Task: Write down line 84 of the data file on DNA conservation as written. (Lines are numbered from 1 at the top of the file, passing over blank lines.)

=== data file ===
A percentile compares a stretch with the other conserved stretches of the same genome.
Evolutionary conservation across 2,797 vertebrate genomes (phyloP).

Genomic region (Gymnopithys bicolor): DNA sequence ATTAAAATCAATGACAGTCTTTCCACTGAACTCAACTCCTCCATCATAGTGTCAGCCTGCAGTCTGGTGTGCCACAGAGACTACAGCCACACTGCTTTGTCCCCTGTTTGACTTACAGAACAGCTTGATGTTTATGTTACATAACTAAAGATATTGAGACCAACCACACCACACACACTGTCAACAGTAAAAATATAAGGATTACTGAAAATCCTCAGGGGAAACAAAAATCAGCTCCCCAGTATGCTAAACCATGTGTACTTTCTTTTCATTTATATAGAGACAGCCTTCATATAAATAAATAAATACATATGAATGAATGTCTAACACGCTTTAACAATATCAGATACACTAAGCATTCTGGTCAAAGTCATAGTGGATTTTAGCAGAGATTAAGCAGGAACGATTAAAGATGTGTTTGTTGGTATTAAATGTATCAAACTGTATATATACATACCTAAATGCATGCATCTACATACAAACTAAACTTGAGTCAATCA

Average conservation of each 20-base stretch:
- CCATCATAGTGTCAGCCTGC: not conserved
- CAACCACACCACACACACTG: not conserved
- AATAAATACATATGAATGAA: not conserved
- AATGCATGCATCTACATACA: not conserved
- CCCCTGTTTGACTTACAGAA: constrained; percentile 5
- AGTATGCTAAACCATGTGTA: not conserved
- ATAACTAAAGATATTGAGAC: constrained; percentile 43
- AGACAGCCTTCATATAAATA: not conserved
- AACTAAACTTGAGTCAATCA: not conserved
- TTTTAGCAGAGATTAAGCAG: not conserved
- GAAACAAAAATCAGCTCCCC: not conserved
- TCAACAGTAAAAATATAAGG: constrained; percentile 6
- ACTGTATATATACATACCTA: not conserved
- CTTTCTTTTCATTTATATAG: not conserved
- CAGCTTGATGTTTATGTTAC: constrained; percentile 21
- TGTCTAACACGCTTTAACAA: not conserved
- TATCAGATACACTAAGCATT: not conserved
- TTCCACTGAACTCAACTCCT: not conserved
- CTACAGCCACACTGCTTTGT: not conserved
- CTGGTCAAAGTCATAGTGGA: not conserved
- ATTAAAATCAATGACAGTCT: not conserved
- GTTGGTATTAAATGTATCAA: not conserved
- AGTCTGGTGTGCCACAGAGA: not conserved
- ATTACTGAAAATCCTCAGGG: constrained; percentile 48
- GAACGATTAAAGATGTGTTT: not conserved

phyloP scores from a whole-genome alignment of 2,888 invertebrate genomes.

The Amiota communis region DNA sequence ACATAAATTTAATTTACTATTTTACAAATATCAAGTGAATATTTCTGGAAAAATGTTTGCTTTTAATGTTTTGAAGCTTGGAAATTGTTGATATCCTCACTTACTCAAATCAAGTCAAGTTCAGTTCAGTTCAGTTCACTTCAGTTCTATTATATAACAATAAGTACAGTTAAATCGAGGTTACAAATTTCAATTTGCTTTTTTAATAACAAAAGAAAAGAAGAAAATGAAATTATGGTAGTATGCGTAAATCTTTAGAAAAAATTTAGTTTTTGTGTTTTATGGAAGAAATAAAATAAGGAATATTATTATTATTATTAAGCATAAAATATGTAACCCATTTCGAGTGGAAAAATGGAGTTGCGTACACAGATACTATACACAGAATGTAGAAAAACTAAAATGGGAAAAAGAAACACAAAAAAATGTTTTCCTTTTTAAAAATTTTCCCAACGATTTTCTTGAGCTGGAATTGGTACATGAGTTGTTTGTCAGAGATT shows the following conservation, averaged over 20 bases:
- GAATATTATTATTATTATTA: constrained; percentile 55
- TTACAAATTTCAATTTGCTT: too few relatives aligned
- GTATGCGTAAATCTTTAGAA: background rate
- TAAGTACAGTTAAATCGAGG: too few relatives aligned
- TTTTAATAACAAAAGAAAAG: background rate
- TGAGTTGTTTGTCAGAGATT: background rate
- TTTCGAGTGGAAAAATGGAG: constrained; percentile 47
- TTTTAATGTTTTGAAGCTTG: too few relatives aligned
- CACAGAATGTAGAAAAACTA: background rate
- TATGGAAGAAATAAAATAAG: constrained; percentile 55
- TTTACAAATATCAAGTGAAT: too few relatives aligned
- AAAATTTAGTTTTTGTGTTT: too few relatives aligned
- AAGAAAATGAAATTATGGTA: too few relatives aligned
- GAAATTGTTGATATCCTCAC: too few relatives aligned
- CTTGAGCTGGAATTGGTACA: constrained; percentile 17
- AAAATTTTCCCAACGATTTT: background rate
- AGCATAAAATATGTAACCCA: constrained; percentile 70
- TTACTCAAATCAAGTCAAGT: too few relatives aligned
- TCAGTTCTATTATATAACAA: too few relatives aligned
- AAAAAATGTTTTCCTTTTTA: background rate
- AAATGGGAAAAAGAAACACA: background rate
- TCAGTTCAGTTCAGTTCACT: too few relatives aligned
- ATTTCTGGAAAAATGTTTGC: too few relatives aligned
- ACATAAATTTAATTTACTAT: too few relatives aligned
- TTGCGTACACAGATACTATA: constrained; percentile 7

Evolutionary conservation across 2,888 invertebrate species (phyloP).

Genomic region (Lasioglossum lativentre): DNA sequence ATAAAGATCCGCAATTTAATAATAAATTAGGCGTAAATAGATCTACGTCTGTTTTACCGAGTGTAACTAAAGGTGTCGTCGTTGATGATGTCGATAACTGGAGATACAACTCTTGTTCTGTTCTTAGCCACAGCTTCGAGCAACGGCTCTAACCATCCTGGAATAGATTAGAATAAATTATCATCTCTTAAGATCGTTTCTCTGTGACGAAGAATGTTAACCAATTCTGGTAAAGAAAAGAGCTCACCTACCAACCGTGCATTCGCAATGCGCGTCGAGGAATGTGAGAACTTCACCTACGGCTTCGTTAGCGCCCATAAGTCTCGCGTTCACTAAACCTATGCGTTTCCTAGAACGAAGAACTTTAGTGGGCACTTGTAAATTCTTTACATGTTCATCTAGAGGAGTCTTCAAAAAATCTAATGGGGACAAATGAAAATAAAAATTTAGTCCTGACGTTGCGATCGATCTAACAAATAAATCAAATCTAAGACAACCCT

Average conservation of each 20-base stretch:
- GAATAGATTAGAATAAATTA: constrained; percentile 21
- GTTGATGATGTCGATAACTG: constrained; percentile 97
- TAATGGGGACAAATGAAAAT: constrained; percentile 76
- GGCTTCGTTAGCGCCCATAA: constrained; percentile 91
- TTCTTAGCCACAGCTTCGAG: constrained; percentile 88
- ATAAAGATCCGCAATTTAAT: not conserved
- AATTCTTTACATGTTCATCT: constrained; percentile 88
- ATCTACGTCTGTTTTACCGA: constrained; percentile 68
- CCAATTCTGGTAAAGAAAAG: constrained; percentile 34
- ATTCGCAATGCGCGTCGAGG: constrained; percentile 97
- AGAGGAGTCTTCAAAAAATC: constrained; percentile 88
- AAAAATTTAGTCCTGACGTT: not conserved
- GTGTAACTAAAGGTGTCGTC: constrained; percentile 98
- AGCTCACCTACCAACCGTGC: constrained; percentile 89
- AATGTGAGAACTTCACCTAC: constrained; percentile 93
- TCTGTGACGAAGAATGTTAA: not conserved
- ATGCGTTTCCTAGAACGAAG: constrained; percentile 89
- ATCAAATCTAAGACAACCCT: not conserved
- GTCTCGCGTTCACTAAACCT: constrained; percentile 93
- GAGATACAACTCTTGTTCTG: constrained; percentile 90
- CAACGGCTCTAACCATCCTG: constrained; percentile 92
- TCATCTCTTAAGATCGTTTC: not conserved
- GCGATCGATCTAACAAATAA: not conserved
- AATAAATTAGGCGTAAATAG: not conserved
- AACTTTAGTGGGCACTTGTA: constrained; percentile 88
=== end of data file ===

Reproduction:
- AACTTTAGTGGGCACTTGTA: constrained; percentile 88